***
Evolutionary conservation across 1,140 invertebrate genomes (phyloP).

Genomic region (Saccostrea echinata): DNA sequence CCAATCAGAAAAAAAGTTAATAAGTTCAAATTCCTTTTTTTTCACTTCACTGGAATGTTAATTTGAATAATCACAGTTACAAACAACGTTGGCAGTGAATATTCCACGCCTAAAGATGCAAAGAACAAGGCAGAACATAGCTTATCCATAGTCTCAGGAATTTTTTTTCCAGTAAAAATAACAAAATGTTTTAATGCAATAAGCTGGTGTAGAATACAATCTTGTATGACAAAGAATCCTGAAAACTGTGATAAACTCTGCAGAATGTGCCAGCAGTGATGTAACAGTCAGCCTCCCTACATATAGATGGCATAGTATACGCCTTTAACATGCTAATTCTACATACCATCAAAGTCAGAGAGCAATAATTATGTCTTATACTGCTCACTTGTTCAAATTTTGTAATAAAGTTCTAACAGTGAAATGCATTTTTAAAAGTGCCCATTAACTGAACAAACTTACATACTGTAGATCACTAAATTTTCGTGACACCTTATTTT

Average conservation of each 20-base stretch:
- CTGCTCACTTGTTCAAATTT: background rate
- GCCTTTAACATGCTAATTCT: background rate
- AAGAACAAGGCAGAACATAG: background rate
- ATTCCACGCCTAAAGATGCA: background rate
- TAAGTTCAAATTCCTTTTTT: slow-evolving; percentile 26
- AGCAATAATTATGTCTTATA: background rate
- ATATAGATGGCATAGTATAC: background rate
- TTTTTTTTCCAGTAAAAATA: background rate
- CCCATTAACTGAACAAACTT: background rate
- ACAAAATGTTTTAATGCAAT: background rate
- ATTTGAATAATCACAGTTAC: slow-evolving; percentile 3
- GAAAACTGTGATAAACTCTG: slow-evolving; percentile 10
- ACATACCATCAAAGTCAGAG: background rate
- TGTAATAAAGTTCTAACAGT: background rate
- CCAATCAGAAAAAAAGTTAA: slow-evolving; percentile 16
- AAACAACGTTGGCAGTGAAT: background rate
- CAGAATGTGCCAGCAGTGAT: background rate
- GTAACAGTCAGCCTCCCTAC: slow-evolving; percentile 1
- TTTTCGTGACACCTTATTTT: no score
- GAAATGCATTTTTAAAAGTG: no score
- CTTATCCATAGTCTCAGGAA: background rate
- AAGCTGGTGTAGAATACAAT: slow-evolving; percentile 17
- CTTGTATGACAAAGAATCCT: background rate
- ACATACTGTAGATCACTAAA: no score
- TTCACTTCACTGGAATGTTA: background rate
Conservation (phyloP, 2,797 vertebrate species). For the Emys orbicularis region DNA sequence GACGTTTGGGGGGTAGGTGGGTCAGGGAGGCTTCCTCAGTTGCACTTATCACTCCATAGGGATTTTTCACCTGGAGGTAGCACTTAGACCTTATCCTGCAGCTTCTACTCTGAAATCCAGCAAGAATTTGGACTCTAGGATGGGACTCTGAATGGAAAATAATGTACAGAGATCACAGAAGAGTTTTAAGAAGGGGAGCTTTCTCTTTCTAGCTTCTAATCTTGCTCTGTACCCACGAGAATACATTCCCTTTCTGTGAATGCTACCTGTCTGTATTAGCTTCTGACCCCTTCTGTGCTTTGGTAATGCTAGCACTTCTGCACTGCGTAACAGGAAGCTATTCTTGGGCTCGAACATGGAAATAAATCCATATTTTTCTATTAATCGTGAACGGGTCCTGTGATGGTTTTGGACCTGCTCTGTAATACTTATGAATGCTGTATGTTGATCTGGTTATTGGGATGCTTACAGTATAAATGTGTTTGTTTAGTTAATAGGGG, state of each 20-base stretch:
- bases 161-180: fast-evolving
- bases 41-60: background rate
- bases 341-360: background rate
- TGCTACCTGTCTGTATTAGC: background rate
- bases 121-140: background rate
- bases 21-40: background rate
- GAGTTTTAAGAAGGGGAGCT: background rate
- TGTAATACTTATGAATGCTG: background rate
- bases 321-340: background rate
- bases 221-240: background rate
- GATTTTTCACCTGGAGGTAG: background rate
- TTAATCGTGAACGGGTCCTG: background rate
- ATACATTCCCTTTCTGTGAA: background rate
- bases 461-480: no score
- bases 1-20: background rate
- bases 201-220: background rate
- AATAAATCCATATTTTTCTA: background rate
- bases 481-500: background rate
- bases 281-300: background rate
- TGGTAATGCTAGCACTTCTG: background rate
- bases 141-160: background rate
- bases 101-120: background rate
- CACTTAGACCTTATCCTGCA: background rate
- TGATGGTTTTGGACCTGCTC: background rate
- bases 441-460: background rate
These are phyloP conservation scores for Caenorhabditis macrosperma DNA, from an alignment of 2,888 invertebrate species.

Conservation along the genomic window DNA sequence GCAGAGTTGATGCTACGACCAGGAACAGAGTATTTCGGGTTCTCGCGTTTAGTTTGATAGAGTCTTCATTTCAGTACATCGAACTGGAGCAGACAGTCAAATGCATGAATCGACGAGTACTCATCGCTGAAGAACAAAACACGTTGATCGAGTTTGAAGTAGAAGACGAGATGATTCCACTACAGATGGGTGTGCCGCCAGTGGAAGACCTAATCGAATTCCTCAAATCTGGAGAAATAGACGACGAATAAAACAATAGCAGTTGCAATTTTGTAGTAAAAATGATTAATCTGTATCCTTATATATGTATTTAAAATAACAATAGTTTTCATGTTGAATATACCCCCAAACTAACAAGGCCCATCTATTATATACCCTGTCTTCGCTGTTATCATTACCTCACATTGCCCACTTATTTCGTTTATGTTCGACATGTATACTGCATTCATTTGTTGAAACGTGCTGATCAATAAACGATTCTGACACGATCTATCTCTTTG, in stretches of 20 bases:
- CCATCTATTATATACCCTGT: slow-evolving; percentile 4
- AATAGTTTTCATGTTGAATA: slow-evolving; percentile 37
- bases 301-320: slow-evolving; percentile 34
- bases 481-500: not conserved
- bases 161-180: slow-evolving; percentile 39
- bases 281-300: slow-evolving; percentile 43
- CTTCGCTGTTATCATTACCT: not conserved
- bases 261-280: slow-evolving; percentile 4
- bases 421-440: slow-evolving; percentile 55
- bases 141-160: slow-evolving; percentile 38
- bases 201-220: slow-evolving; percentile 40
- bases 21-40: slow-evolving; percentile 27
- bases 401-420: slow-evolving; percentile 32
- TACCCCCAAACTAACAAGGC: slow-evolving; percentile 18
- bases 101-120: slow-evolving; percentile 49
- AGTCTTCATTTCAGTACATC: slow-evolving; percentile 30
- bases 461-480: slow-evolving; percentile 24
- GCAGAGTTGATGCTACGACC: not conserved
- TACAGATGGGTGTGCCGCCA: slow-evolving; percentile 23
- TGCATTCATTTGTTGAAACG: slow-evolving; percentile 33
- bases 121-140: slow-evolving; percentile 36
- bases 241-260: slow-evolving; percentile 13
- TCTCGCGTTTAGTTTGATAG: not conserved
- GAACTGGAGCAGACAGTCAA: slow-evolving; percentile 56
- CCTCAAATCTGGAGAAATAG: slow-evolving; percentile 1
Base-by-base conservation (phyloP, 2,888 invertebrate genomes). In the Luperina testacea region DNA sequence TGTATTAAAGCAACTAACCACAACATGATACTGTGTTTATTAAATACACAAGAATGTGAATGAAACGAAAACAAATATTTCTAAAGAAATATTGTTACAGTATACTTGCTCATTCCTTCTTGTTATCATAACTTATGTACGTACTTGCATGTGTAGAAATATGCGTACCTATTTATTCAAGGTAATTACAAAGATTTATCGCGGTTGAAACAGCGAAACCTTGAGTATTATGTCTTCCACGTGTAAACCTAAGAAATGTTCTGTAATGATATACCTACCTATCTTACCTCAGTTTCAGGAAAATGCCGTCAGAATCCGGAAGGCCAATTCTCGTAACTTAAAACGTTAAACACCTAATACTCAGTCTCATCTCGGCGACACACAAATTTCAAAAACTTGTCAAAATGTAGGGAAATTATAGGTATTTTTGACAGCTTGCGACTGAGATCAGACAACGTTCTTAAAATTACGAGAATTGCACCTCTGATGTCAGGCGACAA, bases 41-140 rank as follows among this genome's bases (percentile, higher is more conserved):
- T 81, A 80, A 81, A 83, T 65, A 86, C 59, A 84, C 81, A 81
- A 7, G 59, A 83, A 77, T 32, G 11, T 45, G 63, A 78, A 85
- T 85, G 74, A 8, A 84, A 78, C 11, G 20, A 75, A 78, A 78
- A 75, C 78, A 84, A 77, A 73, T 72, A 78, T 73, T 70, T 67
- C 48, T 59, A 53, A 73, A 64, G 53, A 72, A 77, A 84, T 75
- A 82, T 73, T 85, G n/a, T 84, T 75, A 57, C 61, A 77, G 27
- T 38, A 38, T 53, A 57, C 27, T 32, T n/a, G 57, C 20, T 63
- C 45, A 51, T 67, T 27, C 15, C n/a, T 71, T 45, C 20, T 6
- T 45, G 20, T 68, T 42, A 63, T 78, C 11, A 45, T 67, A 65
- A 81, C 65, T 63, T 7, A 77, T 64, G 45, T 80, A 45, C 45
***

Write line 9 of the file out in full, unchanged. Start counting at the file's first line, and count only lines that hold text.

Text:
- AGCAATAATTATGTCTTATA: background rate